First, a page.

A Morning Prayer for Reformation

Last Saturday Waterloo Lutheran Seminary and Renison University College co-hosted a symposium on the theme of the 500th Anniversary of the Reformation. I wrote the following prayer for the opening worship and so share it here for you. Allen

Holy God, as we gather together today around your redeeming and reforming will for this world, we acknowledge You:

In grand rivers rippling with grace

In soil saturated with stories of Your faithfulness

In mighty forests bearing You, and here, in this place:

Your finger prints in wrinkles, dimples and folds of skin;

Your scent in bannock, curry, sausage and sage;

And in your desire for a church as

Supple as a moss on rock and as

Solid as tall cedar tree.

We celebrate you, and pray your passion for peace among us. We plead your impatience for justice within us. Form us that we might be living sacrifices in your Reign coming to us here, now in your Son, Jesus. Amen. May it be so.

Christus Insurrexit

“There is no rest that
can feign innocence – every
pause a cause
for alarm.”
 
And from the above,
Love looks upon
us crucifying ourselves
in this refusal to breathe; and
beckons us to recall that ours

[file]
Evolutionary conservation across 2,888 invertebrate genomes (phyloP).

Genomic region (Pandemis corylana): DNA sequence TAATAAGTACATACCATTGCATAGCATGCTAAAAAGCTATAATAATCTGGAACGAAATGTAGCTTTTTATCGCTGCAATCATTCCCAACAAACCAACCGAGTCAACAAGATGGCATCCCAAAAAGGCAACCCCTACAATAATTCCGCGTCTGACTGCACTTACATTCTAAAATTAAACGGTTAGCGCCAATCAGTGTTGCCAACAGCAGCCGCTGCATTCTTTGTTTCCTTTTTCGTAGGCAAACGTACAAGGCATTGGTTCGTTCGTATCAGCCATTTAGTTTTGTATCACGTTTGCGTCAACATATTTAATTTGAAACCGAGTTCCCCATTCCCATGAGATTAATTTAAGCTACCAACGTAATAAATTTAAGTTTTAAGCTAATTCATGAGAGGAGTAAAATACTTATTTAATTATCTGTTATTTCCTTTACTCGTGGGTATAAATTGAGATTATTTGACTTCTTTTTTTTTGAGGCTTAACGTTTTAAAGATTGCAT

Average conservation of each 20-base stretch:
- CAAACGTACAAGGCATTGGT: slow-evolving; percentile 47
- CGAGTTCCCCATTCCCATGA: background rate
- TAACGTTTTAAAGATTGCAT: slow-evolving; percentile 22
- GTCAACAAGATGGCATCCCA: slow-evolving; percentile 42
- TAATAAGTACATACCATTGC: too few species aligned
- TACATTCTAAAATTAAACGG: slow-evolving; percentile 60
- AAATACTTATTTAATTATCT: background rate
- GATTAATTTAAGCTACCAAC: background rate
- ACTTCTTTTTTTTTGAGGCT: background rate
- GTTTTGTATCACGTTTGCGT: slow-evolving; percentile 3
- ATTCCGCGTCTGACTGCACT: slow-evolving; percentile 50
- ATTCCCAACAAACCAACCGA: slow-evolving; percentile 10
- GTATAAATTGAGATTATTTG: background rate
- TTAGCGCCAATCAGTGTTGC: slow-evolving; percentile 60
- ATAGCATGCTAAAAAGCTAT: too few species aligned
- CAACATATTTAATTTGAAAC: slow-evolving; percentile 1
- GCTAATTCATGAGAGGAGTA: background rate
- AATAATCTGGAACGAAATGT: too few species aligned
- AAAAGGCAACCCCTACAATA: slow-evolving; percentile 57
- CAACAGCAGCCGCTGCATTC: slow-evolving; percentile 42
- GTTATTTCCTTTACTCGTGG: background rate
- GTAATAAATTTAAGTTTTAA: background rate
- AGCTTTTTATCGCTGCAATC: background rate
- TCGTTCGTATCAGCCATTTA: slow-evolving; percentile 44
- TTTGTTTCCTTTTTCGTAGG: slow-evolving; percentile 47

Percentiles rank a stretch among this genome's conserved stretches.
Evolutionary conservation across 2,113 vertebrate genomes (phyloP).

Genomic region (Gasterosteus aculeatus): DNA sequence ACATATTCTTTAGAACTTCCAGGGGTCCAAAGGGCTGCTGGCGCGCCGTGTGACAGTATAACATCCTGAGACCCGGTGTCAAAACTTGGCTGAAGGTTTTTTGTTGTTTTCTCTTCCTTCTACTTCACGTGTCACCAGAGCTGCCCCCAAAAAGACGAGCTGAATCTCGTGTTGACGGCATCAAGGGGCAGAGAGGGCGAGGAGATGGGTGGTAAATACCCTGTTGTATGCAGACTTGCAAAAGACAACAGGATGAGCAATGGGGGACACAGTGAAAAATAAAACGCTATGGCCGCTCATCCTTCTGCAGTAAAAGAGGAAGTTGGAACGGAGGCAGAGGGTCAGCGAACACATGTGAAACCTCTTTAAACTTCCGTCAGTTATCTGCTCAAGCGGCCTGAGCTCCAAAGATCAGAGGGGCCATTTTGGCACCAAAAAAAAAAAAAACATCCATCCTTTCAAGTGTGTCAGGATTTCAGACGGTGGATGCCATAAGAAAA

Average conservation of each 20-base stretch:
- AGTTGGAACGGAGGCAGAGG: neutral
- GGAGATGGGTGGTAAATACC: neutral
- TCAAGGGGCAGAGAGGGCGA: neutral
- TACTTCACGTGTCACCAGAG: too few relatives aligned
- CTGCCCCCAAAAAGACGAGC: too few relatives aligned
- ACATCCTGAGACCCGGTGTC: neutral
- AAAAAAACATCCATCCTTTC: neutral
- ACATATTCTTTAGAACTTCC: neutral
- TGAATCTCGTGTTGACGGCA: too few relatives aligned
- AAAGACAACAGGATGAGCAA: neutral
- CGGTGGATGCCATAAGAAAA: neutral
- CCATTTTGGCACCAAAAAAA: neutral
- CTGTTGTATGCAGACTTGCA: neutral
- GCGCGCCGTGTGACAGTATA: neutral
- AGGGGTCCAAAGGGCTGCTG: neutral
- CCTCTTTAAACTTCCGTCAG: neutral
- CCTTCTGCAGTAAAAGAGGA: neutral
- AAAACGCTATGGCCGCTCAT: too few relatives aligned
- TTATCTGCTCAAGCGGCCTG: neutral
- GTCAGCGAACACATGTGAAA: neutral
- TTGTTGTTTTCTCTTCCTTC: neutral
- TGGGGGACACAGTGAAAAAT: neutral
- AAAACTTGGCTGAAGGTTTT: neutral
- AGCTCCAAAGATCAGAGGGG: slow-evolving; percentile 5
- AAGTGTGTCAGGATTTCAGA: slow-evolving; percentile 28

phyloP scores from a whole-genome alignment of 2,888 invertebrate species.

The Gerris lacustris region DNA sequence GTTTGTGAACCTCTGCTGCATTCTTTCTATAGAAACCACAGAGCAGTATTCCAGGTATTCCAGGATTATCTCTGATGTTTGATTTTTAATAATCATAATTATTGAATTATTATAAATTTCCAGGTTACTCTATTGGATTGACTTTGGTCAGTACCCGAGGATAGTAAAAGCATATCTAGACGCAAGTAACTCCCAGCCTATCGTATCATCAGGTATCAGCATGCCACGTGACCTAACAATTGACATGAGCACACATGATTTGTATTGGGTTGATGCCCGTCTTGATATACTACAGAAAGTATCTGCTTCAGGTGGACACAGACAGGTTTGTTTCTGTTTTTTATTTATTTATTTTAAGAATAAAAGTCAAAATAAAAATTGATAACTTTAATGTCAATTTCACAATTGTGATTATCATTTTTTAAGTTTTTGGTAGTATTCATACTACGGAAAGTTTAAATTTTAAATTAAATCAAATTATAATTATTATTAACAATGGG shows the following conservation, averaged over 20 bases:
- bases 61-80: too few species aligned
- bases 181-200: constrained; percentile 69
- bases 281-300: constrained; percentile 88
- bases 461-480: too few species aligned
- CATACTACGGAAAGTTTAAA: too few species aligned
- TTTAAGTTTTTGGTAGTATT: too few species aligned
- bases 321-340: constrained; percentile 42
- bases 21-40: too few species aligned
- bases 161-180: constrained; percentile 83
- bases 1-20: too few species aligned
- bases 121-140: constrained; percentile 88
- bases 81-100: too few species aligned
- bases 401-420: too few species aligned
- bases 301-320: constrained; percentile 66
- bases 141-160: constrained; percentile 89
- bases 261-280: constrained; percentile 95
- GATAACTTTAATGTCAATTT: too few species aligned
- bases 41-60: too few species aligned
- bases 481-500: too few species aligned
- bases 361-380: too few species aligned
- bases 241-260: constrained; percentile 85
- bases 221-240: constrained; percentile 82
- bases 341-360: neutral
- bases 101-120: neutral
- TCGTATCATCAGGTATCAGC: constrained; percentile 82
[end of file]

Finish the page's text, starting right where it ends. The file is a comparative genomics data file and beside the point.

is to ponder verbs
in the way of
peace.
 
Not so very far
from here rivers of
beauty flow, yet I often
pass them by – but yesterday
a child leapt into my arms and
we became a compass
oriented by joy and
laughter and play:
insurrection.

Silent Might

Last Sunday the global song choir to which I belong, Inshallah, sang at St. Paul’s Anglican Church on the Six Nations of Grand River reserve, some 60 km south of Kitchener. We were there a couple of years ago, and happy to make a return trip. Father Norm Casey, the local priest knows us well, and has been a remarkable host to folk from the Kitchener-Waterloo area on a number of occasions. The seminary where I work has made numerous trips that Father Norm has coordinated. Two of our students have done internships there, and the folk from Six have been to visit us many times. Slowly we have developed a significant relationship and coming to the reserve is always something of a sacred journey for me.